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Mexico’s Marijuana Reform and Legal Marijuana Around the World; Supreme Court Rules in Favor of Legal Marijuana

Marijuana Reform in Mexico:

Over half of the states in the U.S. have already implemented some form of marijuana reform.  Most of this reform has focused on the legal use of medical marijuana for treating patients with a myriad of ailments.  Just under a handful of states have legalized the recreational use of marijuana for adults over the age of 21.  The push to reform marijuana law is as strong as it has ever been in the U.S. and the momentum to reform continues to build.  Those states that have not yet initiated the reform process yet are watching and observing and reviewing the pros and cons of the reform process.  Not only are policy makers and voters observing other states, but they are observing other countries as well.  Mexico just recently made headline news regarding its marijuana reform process.  The close proximity of Mexico to the United States makes reform their relevant to those in the U.S.  Mexico’s Supreme Court ruled this week and the ruling was in favor of marijuana reform.

Mexico’s Supreme Court Ruling and Marijuana Reform:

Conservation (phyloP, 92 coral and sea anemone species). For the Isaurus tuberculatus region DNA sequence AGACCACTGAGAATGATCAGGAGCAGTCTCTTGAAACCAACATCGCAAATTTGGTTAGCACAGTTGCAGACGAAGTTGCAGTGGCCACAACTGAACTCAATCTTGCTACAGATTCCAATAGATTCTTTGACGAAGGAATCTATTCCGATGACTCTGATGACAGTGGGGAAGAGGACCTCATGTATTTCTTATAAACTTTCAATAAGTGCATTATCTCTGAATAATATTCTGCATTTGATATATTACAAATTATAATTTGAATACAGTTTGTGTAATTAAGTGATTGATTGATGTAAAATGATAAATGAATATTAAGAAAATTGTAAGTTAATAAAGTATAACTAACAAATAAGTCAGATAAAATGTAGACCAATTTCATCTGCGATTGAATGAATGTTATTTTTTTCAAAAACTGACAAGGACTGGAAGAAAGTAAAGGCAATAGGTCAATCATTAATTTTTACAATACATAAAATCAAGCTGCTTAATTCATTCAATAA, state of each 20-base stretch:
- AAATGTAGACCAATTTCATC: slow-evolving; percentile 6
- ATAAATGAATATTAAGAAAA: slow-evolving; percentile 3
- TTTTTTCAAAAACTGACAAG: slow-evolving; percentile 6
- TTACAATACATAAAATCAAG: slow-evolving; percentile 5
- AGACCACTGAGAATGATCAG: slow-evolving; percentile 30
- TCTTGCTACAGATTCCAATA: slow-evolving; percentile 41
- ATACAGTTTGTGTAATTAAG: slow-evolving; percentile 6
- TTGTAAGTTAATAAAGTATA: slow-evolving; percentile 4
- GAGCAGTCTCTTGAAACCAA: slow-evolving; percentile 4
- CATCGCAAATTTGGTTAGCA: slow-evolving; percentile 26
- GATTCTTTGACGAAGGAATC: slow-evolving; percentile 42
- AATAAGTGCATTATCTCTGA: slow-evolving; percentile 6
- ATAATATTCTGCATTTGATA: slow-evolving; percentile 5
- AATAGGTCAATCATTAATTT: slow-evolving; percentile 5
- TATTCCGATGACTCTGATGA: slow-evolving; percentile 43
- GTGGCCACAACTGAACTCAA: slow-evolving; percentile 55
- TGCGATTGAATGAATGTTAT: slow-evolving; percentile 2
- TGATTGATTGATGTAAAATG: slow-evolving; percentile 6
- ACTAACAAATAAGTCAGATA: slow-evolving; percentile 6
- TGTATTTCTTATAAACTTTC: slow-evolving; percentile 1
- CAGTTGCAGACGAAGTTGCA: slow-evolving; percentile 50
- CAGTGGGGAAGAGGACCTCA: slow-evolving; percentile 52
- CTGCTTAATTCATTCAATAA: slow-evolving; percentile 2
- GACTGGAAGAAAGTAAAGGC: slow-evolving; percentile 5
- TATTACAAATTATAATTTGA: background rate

Mexico’s Supreme Court just ruled in favor of recreational marijuana.  This ruling was validated as a result of the 4-1 vote handed down by the five-justice panel in Mexico’s Supreme Court.  Although this ruling has ramifications that will be generalized across the country, it specifically pertained to a group of four people that wanted to form a pot club.  The court ruling was made due, in part, to the right of free development of personality and a more general right to freedom.  Also noteworthy however is that this ruling does not legalize recreational marijuana in a general sense.  It does not permit the sale and or production/cultivation of marijuana.  This ruling specifically relates to the four people wishing to form their own pot club.   The 4-1 decision allows four representatives of a group/club to plant, transport, and smoke marijuana for recreational use.   Although the ruling does not specifically legalize marijuana for all, it is a step that opens the door a bit wider for marijuana reform.  How long will it now take for others to push for legal leniency?  The four individuals that acted as the catalyst for this Supreme Court ruling say that prohibition of recreational marijuana affects personal freedom.  The Mexican President took to Twitter this week to say that he respects the decision of the court system, but it should be noted that President Enrique Pena Nieto has opposed the legalization of drugs during his tenure.  That being said, additional legislation is expected to push forward regarding legalization of marijuana in Mexico, and in countries around the world.  Neighboring U.S. has taken note of this ruling as it continues to venture through the reform process as well.  Marijuana reform is happening around the world.




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